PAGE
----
These days, buyers in the market for outdoor door gear could be forgiven for thinking that they need a 50-page glossary of terms or a Ph.D. in something smart and sciency to make sense of all the exotic terminology and endless acronyms attached to product specifications and descriptions.
One such term is the rather stodgy-sounding and nowadays ubiquitous “durable water repellency”, aka DWR. If you’ve ever trawled the stores or sites of online retailers for anything from the best waterproof jackets to best tents or best gaiters for wet-weather adventures, you’ve probably come across the term before. But what is DWR? And do you need it?
In this post, we’ll answer both of these questions and provide further insights into the workings and usefulness of DWR.
What is DWR?
What is DWR? The short answer
DWR coatings are chemical treatments applied to the face fabric of garments, tents, and sleeping bags to make them hydrophobic (water resistant). In a few words, the treatments make water bead up on the surface of the fabric by increasing the angle of contact between the fabric and the moisture. A low contact angle between moisture and fabric allows the liquid to spread across the surface of the fabric and soak through, but with a high contact angle, the moisture “beads up” as a droplet and rolls off the surface before it can saturate the weave.
Do you need DWR?
As with all outdoor technologies, whether or not you need DWR depends on what you’re doing. However, if what you’re doing involves venturing far from home in wet conditions, the answer to the above is an unequivocal “yes.”
DWR is particularly useful in two scenarios: as a “first line of defense” on waterproof jackets and pants and as a “just in case” add-on to garments or pieces of gear whose main purpose is not keeping you dry but which may come into contact with H20 in the course of a day on the trails or a night camping.
Let’s unpack that a little…
With shell layers, DWR coatings take some of the onus off the waterproof membrane by helping to prevent rainfall saturating the face fabric. In very wet conditions this could make the difference between staying dry and springing leaks, and it also helps the fabric maintain breathability.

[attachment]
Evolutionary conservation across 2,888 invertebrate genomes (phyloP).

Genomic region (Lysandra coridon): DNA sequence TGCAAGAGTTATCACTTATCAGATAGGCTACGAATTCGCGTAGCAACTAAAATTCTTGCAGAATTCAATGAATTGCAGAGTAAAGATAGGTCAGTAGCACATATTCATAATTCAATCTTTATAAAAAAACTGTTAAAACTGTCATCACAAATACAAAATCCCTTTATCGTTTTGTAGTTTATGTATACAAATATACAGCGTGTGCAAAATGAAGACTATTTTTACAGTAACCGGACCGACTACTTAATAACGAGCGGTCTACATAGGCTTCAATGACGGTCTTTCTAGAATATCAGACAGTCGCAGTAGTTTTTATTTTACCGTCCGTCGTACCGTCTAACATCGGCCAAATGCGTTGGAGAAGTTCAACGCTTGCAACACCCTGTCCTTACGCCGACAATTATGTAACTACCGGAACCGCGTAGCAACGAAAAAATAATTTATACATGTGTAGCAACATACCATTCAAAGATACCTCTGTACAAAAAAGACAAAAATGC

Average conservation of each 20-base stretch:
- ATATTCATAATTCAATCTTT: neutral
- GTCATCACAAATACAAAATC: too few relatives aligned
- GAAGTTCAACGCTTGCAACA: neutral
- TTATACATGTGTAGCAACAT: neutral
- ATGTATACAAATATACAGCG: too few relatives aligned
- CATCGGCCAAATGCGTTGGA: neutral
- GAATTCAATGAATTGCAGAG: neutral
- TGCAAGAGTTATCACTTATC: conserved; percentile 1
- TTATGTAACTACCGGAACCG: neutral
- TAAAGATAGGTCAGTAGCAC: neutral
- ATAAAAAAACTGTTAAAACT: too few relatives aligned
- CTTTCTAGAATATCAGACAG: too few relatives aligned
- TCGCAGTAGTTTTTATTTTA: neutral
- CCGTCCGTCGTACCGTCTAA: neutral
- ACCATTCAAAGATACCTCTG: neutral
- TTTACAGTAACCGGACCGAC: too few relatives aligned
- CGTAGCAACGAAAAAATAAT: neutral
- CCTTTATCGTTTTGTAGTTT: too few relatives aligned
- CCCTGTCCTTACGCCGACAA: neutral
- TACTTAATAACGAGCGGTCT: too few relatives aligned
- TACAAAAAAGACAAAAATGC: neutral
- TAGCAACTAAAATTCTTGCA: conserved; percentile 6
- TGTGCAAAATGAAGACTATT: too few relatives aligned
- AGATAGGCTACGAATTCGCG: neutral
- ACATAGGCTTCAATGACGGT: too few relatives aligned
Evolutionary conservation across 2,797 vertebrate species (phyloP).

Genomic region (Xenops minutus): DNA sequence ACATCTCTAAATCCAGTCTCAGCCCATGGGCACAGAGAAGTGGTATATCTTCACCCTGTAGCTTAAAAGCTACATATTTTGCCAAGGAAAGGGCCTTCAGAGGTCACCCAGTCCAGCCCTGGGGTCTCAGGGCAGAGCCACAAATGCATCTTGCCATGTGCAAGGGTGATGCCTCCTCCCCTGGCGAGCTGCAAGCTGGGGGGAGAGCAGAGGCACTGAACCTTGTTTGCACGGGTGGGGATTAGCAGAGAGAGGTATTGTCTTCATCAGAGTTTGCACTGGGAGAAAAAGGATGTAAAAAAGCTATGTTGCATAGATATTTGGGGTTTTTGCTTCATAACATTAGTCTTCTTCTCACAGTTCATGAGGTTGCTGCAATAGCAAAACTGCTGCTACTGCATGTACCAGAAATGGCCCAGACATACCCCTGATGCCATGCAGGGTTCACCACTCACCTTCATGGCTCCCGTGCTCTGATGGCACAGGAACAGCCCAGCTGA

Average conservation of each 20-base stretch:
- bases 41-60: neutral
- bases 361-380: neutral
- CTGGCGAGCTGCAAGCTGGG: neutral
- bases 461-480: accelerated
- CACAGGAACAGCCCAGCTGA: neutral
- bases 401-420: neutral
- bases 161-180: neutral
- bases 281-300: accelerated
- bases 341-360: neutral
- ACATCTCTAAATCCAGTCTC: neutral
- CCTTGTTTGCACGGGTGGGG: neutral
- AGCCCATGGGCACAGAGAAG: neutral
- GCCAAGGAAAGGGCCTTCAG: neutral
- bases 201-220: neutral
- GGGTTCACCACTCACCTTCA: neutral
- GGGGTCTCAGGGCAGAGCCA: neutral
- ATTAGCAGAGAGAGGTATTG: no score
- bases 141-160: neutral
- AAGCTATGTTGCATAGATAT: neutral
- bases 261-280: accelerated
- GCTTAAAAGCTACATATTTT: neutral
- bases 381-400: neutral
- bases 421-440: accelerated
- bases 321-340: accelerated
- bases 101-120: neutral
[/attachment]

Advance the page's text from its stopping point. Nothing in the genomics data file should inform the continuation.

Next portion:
With non-waterproof gear such as softshell jackets or hiking pants, the addition of a DWR finish makes the jacket and pants a little more versatile, saving you from having to change into your rain jacket or rain pants in light rain showers or in quite so much of a hurry when the heavens really open.
As a general rule, the best sleeping bags and tent inners all use a DWR coating to prevent saturation by condensation.
What is DWR?: DWR ratings
While not always included in product specifications, DWR ratings can help to give you an idea of how effective the DWR treatment on any garment will be and also how long it will last.
DWR ratings are determined using a test that measures the amount of water that remains on the fabric after the water is sprayed onto the surface. Ratings contain two numbers, one that refers to the effectiveness of the treatment and one that refers to its durability.
Effectiveness is determined by the percentage of fabric that remains dry after spraying, e.g. if 90% of the fabric is dry after spraying, the effectiveness rating is 90.
Durability is gauged by repeating the spray test after a certain number of washes. For example, a rating of 90/10 demonstrates that the fabric remained 90% dry in the spray test after 10 washes.
Simply put, the higher the figures, the more durable and effective the DWR treatment is.
DWR maintenance and reapplication
Dirt, sweat, abrasion, body oils, and weather exposure can reduce the effectiveness of DWR over time. After a certain number of uses and washes, therefore, DWR-coated garments need a little TLC to maintain their ability to keep you dry. If you notice that liquid is no longer beading up on the surface of your DWR-coated gear or garments, you can rejuvenate the DWR with spray-on treatments like Nikwax TX Direct Spray-On or Rivivex, or with or wash-in treatments like Nikwax TX Direct Wash-In.
Former Advnture editor Kieran is a climber, mountaineer, and author who divides his time between the Italian Alps, the US, and his native Scotland.
He has climbed a handful of 6000ers in the Himalayas, 4000ers in the Alps, 14ers in the US, and loves nothing more than a good long-distance wander in the wilderness. He climbs when he should be writing, writes when he should be sleeping, has fun always.
Kieran is the author of 'Climbing the Walls', an exploration of the mental health benefits of climbing, mountaineering, and the great outdoors.
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